In most cases, the etiology of a hydrocele found in the child or adolescent is idiopathic. Acquired hydroceles occur after scrotal trauma or as a complication of epididymitis-orchitis, testicular torsion, or intrascrotal neoplasm (reactive hydrocele). Increasing size of a hydrocele without an intrascrotal cause suggests a patent processus vaginalis and an associated inguinal hernia.1

Imaging: Scrotal ultrasound shows the cystic nature of the hydrocele as it appears to surround the normal homogeneously echogenic testes. Septations and debris may be present, particularly if the hydrocele is infected (i.e., a pyocele) or hemorrhagic (i.e., a hematocele) (e-Fig. 126-11). Echogenic debris (e.g., cholesterol crystals) often is seen in the fluid of chronic hydroceles (Fig. 126-12), along with occasional calcifications.1

Testicular Torsion

Overview: Torsion may occur at any age but is seen most often in adolescent boys between 11 and 18 years of age, perhaps because of the increase in testicular growth and weight during this time. The normal testis is strongly attached to the epididymis, which in turn is applied to the posterior scrotal wall. If these attachments fail to develop properly (the “clapper-in-a-bell” phenomenon), the testis, suspended within the tunica vaginalis, may rotate and the spermatic cord undergoes torsion. A person with acute torsion experiences sudden acute scrotal pain, accompanied by nausea and vomiting. An important finding on physical examination is a change in testicular axis from the normal vertical positioning of the testis in the scrotum to a more horizontal positioning. Within hours of torsion, a reddened scrotum develops, with or without enlargement.1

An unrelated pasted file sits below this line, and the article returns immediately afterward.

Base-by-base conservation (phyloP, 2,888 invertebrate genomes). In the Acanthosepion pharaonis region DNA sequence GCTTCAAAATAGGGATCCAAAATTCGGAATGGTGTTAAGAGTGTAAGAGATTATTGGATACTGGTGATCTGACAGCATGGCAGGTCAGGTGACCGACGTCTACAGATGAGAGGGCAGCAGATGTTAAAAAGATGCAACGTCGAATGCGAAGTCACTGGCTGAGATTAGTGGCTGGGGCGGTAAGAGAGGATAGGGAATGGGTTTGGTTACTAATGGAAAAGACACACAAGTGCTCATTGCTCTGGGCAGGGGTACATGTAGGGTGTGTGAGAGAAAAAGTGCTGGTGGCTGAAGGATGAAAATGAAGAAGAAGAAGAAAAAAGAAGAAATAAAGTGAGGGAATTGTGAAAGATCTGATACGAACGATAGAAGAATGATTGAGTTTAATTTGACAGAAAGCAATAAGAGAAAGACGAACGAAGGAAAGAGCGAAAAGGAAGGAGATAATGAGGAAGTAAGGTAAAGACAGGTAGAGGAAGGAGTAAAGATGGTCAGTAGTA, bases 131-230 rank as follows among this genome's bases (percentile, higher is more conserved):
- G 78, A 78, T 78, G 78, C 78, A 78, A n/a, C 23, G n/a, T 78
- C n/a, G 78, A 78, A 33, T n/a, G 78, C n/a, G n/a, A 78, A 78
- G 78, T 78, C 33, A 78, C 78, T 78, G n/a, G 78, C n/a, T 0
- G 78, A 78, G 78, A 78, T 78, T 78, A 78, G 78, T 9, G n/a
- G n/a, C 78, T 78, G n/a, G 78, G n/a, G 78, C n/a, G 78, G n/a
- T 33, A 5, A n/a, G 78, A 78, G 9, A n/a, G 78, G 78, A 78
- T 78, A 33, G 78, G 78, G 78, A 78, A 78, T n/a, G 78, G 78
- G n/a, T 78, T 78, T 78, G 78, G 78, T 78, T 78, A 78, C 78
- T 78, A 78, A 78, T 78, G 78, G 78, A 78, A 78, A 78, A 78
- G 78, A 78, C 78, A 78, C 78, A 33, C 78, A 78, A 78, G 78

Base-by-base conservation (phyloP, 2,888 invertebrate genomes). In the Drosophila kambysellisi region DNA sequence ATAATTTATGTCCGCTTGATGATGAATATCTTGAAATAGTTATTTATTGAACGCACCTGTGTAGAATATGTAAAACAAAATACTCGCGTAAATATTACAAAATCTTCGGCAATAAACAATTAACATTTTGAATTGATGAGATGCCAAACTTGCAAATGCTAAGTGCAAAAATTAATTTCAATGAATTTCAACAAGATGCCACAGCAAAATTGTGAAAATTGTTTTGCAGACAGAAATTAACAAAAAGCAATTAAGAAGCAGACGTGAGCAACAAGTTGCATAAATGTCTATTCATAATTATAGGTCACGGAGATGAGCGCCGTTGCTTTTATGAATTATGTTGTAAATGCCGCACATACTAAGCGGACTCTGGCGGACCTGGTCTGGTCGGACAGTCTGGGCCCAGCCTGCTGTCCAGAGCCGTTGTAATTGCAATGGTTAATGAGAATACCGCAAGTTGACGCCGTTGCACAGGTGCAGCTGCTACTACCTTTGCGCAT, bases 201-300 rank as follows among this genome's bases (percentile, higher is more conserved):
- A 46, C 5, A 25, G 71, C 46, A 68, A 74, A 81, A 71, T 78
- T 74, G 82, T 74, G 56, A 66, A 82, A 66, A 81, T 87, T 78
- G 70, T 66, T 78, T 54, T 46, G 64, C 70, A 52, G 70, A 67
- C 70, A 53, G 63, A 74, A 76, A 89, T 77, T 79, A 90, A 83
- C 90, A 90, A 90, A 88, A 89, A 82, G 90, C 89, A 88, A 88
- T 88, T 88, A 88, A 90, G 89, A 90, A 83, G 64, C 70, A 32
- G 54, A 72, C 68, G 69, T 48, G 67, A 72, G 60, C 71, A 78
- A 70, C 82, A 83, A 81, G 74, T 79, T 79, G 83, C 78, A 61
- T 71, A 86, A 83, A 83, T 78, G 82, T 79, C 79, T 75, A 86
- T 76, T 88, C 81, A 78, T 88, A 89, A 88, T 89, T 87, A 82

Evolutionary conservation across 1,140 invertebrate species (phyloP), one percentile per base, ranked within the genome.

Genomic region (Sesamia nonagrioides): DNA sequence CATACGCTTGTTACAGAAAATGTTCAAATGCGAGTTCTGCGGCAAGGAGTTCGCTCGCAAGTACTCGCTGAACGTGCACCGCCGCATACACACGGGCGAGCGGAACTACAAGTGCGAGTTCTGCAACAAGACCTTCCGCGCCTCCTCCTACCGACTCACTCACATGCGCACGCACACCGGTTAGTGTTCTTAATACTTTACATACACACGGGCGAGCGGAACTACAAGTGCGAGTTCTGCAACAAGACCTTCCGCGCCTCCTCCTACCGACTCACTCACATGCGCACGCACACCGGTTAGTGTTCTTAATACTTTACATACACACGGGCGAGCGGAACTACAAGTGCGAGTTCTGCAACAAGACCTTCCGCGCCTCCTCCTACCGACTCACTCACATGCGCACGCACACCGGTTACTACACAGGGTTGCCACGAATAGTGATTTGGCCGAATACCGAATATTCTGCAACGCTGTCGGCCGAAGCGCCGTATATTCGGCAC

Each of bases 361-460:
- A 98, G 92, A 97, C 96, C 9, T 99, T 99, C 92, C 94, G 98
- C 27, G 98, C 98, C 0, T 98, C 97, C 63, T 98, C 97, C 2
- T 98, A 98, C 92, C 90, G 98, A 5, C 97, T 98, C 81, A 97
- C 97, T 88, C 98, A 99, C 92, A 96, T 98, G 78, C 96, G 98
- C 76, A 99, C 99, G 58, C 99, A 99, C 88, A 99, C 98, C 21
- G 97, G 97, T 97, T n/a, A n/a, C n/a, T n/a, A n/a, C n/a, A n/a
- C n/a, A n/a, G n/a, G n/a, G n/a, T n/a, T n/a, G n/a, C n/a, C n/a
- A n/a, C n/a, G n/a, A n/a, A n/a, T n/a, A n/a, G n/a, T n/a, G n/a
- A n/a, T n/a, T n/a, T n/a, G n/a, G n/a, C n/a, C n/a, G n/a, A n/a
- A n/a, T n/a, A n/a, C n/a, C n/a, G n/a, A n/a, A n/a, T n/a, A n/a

Imaging: Ultrasonography is the only diagnostic tool necessary to make the diagnosis of torsion and suggest surgical exploration. The testis is normal-sized to enlarged, with normal to decreased echogenicity (Fig. 126-13). Enlargement and hypoechogenicity are thought to be due to venous congestion. The echogenicity pattern is usually homogeneous. Epididymal enlargement may be an early finding in some cases of torsion. At least 10% of cases of torsion have associated reactive hydroceles. Ultrasound performed more than 48 hours after symptomatology (e-Fig. 126-14) may show a heterogeneous or hyperechoic testis from hemorrhage or hemorrhagic necrosis.1

State-of-the-art color or power Doppler imaging methods have made ultrasound the gold standard for the imaging and preoperative diagnosis of testicular torsion. Venous flow is lost before arterial flow ceases. Color flow comparison to the contralateral testis is helpful and necessary, particularly when torsion is incomplete, in which case the diagnosis may be suggested not by absence of arterial flow but by blood flow asymmetry. The spermatic cord always should be seen, and it should be straight. When torsion is present, a spiral twist or Whirlpool sign is seen. Flow may be normal or increased in a torsed testis that spontaneously detorses.20–23

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Dec 20, 2015 | Posted by in PEDIATRIC IMAGING | Comments Off on Abnormalities of the Male Genital Tract